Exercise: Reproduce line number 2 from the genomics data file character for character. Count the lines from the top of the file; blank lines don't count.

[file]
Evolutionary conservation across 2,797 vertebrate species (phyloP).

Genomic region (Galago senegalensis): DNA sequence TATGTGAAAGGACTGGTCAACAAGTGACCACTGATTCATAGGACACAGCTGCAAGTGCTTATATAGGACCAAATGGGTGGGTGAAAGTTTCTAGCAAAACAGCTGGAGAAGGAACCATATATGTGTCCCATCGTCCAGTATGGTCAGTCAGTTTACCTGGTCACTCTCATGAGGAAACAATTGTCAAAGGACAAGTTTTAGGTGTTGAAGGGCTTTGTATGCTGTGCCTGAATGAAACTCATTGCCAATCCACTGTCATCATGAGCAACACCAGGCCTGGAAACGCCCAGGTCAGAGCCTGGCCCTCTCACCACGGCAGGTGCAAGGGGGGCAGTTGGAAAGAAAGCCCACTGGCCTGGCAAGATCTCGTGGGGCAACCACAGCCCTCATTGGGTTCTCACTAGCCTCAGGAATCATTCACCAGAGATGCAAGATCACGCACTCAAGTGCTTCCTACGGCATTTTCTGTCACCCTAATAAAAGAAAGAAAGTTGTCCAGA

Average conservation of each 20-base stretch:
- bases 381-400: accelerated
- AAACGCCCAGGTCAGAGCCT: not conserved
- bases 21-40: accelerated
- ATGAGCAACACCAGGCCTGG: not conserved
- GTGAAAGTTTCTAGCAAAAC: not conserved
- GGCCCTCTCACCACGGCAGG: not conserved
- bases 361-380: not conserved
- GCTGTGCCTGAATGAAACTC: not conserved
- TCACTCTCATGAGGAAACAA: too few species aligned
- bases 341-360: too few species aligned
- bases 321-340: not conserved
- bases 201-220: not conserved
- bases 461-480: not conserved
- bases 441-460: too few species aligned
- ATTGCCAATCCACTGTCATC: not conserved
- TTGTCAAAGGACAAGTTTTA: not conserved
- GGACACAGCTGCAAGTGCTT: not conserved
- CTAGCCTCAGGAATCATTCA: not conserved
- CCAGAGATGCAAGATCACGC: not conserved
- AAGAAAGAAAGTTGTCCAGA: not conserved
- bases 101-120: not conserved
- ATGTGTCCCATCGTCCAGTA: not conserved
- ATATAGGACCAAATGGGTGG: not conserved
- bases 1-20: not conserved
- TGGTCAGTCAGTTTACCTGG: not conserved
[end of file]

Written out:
Genomic region (Galago senegalensis): DNA sequence TATGTGAAAGGACTGGTCAACAAGTGACCACTGATTCATAGGACACAGCTGCAAGTGCTTATATAGGACCAAATGGGTGGGTGAAAGTTTCTAGCAAAACAGCTGGAGAAGGAACCATATATGTGTCCCATCGTCCAGTATGGTCAGTCAGTTTACCTGGTCACTCTCATGAGGAAACAATTGTCAAAGGACAAGTTTTAGGTGTTGAAGGGCTTTGTATGCTGTGCCTGAATGAAACTCATTGCCAATCCACTGTCATCATGAGCAACACCAGGCCTGGAAACGCCCAGGTCAGAGCCTGGCCCTCTCACCACGGCAGGTGCAAGGGGGGCAGTTGGAAAGAAAGCCCACTGGCCTGGCAAGATCTCGTGGGGCAACCACAGCCCTCATTGGGTTCTCACTAGCCTCAGGAATCATTCACCAGAGATGCAAGATCACGCACTCAAGTGCTTCCTACGGCATTTTCTGTCACCCTAATAAAAGAAAGAAAGTTGTCCAGA